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Why I Can’t Be Silent about School Boycott in English-speaking Cameroon

When I talk about schools in d North West and South West Regions  of Cameroon, It is not as if I stand to personally gain or lose if schools remain closed.

Malala

When I speak out against school boycott, I am thinking of the child who did NOT choose any of these.

I am thinking of the child who sits and wonders why they cannot go to school but their rich  neighbour’s kids have either gone to school in other towns or the expensive ones where there is security.

I am thinking of that child whose dream to read and write is being taken away, yet they have no say.

I am thinking of that child who, because of school boycott, is now subjected to child labour in the farms.

I am thinking of that child who will be forced into marriage because they have no reason to stay around.

I am thinking of that child who will want to understand why there is a war, but will have to rely on oral history, because they cannot research and read for themselves

I am thinking of that child who will not understand why both factions in the conflict claim to be fighting for their future yet neglect their present.

That child who wonders why it is that despite insecurity, other businesses function but schools do not.

YES.. I don’t own a school and I have no kids of my own who have to go to school.

I could keep quite because of the insults and threats to my life… but if I do, how will I sleep at night knowing that these children will one day accuse me of doing nothing.

If I keep quiet because I am afraid to use my education to speak out, then I don’t deserve to extoll the virtues I have acquired from my learning.

Malala  Yousafzai, a little girl from an obscure town in Pakistan, spoke out when a Taliban gun was held to her head. She believed it was better to die than remain uneducated.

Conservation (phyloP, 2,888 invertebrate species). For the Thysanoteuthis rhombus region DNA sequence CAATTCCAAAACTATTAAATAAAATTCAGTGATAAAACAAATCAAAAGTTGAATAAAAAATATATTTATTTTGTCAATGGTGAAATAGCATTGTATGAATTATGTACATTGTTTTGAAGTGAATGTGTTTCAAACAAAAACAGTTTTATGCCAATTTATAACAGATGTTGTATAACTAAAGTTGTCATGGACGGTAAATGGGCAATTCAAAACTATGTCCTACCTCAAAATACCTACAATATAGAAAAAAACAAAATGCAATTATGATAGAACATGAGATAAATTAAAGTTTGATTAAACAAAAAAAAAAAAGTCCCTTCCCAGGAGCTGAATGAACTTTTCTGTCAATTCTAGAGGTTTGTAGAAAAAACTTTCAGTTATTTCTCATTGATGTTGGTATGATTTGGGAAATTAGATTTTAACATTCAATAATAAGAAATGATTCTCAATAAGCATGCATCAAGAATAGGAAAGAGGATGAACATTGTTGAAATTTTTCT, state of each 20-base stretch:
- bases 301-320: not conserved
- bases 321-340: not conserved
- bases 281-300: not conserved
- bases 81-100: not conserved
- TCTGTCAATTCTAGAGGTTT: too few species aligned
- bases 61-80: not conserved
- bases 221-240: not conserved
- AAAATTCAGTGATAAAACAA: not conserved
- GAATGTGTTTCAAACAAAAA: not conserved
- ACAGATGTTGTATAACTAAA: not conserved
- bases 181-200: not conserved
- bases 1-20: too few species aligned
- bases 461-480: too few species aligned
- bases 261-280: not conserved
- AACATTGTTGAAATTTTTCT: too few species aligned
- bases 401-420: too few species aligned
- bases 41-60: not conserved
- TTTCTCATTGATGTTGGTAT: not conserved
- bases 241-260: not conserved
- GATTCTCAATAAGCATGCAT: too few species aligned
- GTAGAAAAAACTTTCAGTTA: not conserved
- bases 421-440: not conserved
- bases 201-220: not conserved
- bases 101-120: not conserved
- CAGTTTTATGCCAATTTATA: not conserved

She took a bullet from the Taliban but the education acquired by the medics at the Queen Elizabeth Hospital in Birmingham UK, saved her.

She inspires me today. Because of her, as much as I dread the insults, threats to my life and that of my family, it is nothing compared to what Malala had to endure because she wanted to go to school.

So as much as I will want to, I am SORRY, I cannot keep silent on the issue.

When I talk about schools in the North West and South West Regions of Cameroon, It is not as if I stand to personally gain or lose if schools remain closed.

When I speak out against school boycott, I am thinking of the child who did NOT choose any of these.

I am thinking of the child who sits and wonders why they cannot go to school but their rich neighbour’s kids have either gone to school in other towns or the expensive ones where there is security.

I am thinking of that child whose dream to read and write is being taken away, yet they have no say.

I am thinking of that child who, because of school boycott, is now subjected to child labour in the farms.

I am thinking of that child who will be forced into marriage because they have no reason to stay around.

I am thinking of that child who will want to understand why there is a war, but will have to rely on oral history, because they cannot research and read for themselves

I am thinking of that child who will not understand why both factions in the conflict claim to be fighting for their future yet neglect their present.

That child who wonders why it is that despite insecurity, other businesses function but schools do not.

YES.. I don’t own a school and I have no kids of my own who have to go to school.

I could keep quite because of the insults and threats to my life… but if I do, how will I sleep at night knowing that these children will one day accuse me of doing nothing.

If I keep quiet because I am afraid to use my education to speak out, then I don’t deserve to extoll the virtues I have acquired from my learning.

Malala Yusuf, a little girl from an obscure town in Pakistan, spoke out when a Taliban gun was held to her head. She believed it was better to die than remain uneducated.

She took a bullet from the Taliban but the education acquired by the medics at the Queen Elizabeth Hospital in Birmingham UK, saved her.

She inspires me today. Because of her, as much as I dread the insults, threats to my life and that of my family, it is nothing compared to what Malala had to endure because she wanted to go to school.

So as much as I will want to, I am SORRY, I cannot keep silent on the issue.

As much as I want to avoid the threats and insults, I think I should rather be glad they are not as bad as a Taliban gun placed to the head of a little child who wanted nothing but to go to school.

For that reason, I continue to plead with both sides of the conflict in Cameroon especially the Regime of Biya… do something, any thing, that will allow kids to go to school without fear of being kidnapped or attacked.

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